A Good Man in the Storm: Lessons from Innovation Management

Image 1 of 1

Each member of the MAIM Class of 2016 proposes their individual perspectives on innovation management in the lead up to their Degree Show “Through the Kaleidoscope: Perspectives on Innovation Management”. In this post, Ivette shares her perspective on how to embrace uncertainty.

A Good Man in the Storm


Leski (2015) and Holmes (2014) compare the creative process to a storm. The storm gathers from what appears to be nothing building up from disturbance, clustering energy and resources, being shaped by different iterations, making the energy greater than any single iteration.


As an Innovation Manager I’ve come to realise that the key to innovation lies in the capacity to let the journey lead the process, because the process is always changing. The more the process changes, the more it challenges the different interactions in turn creating more opportunities to reshape the strategy.



The Ability to Affect and be Affected by the Storm


It is by the organic self-production of multiple new beginnings that strategies become more empathetic with the process. Innovation Managers need to allow themselves to enjoy the chaos of interacting with the whole, as it is only by connecting parts to the whole that curiosity arises in order to make sense of unexpected perspectives.  Doubt radiates a sense of wholesomeness, as it constantly challenges a state of curiosity which induces an ever-ending process of discovering always one new opportunity to bring forward. It is by the self-production of multiple beginnings that the strategy becomes more empathetic with the process.


Curiosity unveils an unlearning-experience,  as it implies stepping outside of pre-conceived perceptions so that the mind opens up to view the world with other lenses. Unlearning translates into a different view of learning [or a different word for failing], as it questions things that are known to be certain and leads to the discovery of new meanings. It is the ability to find non-obvious ways to manage the invisible that will support the creation of new perceptions.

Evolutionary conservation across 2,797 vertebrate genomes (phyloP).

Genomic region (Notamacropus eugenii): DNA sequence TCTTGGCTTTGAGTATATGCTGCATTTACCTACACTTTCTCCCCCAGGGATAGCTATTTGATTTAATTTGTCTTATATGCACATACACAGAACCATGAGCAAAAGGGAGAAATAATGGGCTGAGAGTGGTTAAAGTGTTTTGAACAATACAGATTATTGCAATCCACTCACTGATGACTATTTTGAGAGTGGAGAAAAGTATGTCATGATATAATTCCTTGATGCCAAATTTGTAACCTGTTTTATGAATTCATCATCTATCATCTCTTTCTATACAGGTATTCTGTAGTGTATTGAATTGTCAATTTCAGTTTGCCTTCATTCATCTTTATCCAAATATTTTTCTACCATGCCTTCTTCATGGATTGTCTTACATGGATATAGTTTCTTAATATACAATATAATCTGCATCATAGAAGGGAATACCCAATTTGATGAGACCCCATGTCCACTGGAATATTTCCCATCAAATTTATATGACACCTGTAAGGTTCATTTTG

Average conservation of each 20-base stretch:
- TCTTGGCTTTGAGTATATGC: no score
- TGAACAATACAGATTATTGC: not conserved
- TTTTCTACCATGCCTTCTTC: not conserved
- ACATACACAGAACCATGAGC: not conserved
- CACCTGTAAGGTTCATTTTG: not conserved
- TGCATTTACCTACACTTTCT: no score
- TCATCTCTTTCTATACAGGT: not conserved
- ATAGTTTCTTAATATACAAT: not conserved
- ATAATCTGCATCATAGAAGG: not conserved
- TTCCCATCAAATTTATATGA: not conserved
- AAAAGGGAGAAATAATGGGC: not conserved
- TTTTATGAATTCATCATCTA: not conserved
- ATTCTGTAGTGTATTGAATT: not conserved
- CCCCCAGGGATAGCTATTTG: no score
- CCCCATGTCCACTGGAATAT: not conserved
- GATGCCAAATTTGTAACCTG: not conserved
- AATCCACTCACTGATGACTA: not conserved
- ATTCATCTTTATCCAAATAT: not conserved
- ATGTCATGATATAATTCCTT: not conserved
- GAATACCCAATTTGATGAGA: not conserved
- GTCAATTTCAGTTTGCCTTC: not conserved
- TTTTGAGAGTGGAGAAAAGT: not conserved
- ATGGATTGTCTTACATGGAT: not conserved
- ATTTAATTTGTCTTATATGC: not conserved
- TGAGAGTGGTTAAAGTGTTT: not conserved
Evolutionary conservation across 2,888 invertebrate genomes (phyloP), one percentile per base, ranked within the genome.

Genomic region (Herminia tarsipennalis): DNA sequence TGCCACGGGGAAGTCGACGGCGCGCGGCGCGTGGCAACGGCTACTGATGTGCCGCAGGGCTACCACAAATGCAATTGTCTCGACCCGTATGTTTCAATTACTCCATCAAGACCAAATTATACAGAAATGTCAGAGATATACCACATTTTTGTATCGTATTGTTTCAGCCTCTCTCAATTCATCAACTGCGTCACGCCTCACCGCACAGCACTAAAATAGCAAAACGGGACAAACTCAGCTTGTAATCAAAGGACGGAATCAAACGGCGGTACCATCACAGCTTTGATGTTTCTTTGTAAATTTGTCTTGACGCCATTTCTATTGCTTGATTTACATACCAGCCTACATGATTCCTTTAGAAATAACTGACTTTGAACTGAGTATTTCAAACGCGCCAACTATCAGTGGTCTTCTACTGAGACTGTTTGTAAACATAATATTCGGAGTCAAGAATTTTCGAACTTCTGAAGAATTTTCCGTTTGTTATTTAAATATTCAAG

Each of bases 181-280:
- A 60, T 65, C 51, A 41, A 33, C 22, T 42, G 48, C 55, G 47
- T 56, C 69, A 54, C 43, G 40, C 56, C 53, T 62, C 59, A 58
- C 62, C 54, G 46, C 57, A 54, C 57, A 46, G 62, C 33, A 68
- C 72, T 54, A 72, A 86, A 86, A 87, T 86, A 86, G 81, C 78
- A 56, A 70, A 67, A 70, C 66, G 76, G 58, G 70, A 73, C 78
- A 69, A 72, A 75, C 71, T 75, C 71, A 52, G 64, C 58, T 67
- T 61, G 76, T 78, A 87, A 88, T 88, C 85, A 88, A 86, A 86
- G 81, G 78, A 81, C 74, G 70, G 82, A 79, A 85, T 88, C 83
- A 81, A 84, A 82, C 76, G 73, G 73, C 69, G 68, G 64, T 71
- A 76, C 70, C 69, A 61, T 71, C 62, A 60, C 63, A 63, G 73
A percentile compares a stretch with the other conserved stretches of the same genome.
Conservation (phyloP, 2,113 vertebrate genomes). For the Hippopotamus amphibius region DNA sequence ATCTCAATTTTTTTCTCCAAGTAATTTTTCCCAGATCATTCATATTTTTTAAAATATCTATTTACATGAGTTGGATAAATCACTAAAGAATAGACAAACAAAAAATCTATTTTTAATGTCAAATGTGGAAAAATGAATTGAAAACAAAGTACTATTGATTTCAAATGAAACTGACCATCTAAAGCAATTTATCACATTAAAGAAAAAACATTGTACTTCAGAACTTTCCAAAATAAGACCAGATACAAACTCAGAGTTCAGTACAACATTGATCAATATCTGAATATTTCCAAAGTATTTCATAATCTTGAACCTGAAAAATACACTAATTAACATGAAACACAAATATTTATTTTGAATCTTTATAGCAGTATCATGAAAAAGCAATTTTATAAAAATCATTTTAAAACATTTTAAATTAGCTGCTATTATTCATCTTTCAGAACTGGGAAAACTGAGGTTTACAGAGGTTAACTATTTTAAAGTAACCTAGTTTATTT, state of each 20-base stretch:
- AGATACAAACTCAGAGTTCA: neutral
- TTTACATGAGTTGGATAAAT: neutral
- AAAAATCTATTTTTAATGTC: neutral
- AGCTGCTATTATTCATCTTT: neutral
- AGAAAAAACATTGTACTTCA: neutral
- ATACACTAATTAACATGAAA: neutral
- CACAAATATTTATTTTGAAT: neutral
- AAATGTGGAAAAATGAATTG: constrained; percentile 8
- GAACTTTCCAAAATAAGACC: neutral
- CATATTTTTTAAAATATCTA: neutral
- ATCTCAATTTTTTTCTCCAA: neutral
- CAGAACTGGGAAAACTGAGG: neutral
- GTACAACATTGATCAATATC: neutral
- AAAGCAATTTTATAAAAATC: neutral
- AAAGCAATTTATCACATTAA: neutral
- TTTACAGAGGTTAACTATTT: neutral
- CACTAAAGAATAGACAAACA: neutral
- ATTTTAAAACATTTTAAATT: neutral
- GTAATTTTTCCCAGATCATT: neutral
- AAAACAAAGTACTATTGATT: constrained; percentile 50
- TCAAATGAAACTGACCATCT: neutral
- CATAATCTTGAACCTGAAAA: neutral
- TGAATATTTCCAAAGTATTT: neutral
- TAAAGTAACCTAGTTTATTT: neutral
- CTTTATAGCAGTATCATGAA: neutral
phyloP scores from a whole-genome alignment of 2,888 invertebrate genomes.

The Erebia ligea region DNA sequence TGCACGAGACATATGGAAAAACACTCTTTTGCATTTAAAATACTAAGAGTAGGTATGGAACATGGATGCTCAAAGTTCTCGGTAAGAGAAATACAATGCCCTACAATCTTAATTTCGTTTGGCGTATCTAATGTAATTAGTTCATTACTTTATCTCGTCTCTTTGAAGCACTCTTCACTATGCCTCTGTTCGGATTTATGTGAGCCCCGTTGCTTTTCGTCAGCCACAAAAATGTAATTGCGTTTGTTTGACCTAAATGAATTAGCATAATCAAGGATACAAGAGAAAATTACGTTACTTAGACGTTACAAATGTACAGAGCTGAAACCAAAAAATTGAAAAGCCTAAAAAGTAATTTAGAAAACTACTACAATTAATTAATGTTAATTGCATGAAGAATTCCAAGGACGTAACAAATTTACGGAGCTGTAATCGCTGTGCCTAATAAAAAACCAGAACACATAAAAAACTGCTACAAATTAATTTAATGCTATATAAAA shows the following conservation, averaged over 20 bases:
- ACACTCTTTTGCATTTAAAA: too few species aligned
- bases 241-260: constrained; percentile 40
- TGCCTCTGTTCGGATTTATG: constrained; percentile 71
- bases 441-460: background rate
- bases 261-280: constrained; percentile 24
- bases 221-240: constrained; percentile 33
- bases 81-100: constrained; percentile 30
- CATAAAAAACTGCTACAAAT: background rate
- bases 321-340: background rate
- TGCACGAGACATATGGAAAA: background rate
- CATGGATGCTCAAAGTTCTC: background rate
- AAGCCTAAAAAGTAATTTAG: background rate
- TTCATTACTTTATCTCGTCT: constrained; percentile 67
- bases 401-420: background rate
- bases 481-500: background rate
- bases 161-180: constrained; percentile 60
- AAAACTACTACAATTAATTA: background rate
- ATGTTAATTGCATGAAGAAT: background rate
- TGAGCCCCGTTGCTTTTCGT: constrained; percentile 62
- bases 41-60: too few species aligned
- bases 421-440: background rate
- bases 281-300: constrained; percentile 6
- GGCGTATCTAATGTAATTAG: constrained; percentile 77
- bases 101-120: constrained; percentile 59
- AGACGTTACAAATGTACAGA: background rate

To make sense of uncertainty Innovation Managers experience the actions of failing, doubting and unlearning, it is by these actions that Innovation Managers are able to manage the constant flux of the Digital Era, managing unexpected situations and welcoming disruptions without feeling as if disruptions are getting in the way of the process.



Beyond Radical Innovation of Meanings


As an Innovation Manager I support the strategy of design driven innovation  as it supports the creation of radical innovation of meanings by proposing a breakthrough vision and discarding a user-centered approach.


Verganti (2009) argues that the core strategies used through a design driven innovation process are: ‘a quantum leap in products performances enabled by breakthrough technologies and improved product solutions enabled by better analysis of users’ needs’ (Verganti, R.; 2009; p.4). However, I would argue that the strategy of a design driven innovation process should be the combination of radical leaps in technologies supported by an anticipated vision of foreseen possibilities of how the future should be, situating curiosity and empathy as the main drivers in the anticipation of user expectations.
I would like to believe that Innovation Managers have the superpower to manage the invisible.



Stay tuned for the upcoming MAIM 2016 Degree Show, taking place at Central Saint Martins from 22 to 26 June 2016.